Posts Tagged Susie Bright
Sugar in My Bowl: Real Women Write about Real Sex , edited by Erica Jong. Publisher: ECCO (June 14, 2011). Essays. Hardcover, 256 pages.
The mockery and dumbing down of sex in America is something I have often experienced in response to my own books. This is a particularly American response. Europeans do not snicker at nudity or “wardrobe malfunctions.” There is probably no other society in which one must argue that sex is an important human drive. Its power is simply taken for granted throughout the world.
–Erica Jong [introduction]
I became politically liberal way before I became sexually liberal. In fifth grade, I considered myself a feminist but didn’t lose my virginity until age 23. There’s no real reason behind it. I went to fraternity parties in college. I hooked up with guys. I didn’t have a boyfriend or a strong desire to “lose” my virginity. I followed two British bands [Jesus Jones and The Charlatans] in the 90s without even kissing any band members. Now I feel I’m more sexually liberal than some writers in this book. I’ve experimented here and there. I’ve had quite a few one-night-stands. I’ve had one-night-stands that I didn’t want to be one-night-stands and one-night-stands that were exactly as I wanted.
Erica Jong gathered a diverse group of women to write essays and short stories about sex for Sugar in My Bowl: Real Women Write about Real Sex. Rebecca Walker writes about fantasy versus reality. Ariel Levy and Fay Weldon write essays about losing their virginity. Honor Moore reflects on the ground-breaking Story of O. [I too didn’t read Story of O until recently and even then almost felt guilty about doing so]. In one of the best essays, “Sex with a Stranger,” Susan Cheever writes about a one-night-stand: “If you are looking for love, sexual intimacy can be a shortcut. It is among the fastest ways to get to know another person. During sex, we literally and figuratively expose ourselves.”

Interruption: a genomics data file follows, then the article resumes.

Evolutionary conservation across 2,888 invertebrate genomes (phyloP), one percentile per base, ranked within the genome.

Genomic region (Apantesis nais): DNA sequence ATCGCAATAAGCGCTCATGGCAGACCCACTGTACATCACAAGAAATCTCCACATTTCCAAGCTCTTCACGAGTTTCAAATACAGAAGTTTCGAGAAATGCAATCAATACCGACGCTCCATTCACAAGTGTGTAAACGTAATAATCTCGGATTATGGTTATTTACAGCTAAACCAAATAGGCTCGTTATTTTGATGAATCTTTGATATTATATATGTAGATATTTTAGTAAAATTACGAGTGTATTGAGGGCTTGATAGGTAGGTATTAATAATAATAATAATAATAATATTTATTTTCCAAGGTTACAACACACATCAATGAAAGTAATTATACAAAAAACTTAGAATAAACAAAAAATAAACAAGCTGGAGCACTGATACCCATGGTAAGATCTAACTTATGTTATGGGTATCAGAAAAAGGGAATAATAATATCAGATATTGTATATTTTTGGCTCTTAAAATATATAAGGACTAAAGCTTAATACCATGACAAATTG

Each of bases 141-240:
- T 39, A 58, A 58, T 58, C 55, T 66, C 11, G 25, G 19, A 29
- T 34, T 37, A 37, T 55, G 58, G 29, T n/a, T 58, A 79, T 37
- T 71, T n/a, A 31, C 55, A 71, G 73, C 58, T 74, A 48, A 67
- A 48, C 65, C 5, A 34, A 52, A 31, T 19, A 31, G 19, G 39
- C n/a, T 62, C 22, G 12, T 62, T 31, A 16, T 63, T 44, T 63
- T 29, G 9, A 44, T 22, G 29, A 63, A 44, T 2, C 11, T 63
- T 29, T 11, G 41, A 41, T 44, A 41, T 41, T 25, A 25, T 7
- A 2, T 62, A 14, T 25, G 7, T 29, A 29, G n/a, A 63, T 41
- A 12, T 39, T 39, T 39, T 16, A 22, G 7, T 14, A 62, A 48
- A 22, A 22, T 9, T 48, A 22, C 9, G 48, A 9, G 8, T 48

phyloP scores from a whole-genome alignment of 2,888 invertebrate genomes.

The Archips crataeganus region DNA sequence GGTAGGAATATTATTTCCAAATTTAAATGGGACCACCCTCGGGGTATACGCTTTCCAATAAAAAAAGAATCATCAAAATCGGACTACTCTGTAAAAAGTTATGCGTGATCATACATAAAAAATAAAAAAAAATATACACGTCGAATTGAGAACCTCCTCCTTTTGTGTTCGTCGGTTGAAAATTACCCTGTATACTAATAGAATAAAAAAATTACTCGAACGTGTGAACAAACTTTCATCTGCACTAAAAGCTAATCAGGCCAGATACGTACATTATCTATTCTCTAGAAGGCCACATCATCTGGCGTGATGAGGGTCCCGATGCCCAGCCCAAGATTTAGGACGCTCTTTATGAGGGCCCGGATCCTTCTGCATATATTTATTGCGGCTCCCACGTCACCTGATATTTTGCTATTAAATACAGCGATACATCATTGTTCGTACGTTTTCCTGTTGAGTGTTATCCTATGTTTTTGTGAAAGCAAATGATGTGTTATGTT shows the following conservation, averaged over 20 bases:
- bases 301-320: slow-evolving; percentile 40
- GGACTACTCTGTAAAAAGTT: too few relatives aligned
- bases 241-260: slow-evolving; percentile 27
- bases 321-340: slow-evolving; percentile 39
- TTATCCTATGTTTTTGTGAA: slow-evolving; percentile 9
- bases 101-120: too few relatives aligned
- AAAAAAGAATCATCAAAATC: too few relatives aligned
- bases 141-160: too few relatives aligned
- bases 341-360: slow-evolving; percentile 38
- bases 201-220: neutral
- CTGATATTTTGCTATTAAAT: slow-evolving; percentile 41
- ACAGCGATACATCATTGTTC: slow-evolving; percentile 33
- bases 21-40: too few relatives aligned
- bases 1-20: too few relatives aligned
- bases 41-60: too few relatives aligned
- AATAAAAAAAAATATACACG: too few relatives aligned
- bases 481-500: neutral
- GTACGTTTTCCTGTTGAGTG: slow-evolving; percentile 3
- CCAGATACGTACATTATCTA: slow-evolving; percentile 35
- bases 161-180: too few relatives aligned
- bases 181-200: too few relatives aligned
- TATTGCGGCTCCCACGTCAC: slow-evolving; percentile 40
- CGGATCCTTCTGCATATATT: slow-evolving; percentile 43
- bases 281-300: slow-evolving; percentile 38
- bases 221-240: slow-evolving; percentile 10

Another favorite called “Love Rollercoaster 1975” finds Susie Bright bluntly recounting an early sexual experience. “He got down on his knees in one motion, parted the shirttail of the chamois I was wearing, and pressed his face right into my pussy.” Linda Gray Sexton proves to be downright adventurous in “Absolutely Dangerous” as she and her lover practice erotic asphyxiation. She writes: “The lack of oxygen made a fiery bow of my body, bent back on itself, as one orgasm after another after another rippled through me.”
Rosemary Daniell [“The One Who Breaks My Heart”] writes: “Call me a slut—and I’m sure many have—but I’m one of those women who literally can’t remember all the men I’ve slept with (and barely all the women),” Gail Collins writes about her Catholic school girl education [“Worst Sex”]—“My friends and I were part of the last batch of American women to spend their adolescence being constantly lectured about sex by women who had never had any.” Molly Jong-Fast [“They Had Sex So I Didn’t Have To”] suggests that she’s the complete opposite of her sexually free mother and provides this understandable reasoning: “Whereas my generation was already free. There was no need for us to fight the power because we were the power.”
Sex is about choice. Sex is about expression. For some reason, women aren’t as direct and open about it as men can be and that’s too bad. Sugar in My Bowl should appeal to a wide variety of women as it considers sex from various angles. It’s rare when a woman writes freely, recklessly, with abandonment about sex. Many of the younger writers proved more reticent towards sex than older writers in the collection. The enticing, thoughtful Sugar in My Bowl proves to be a powerful exploration of women’s relationship to sex.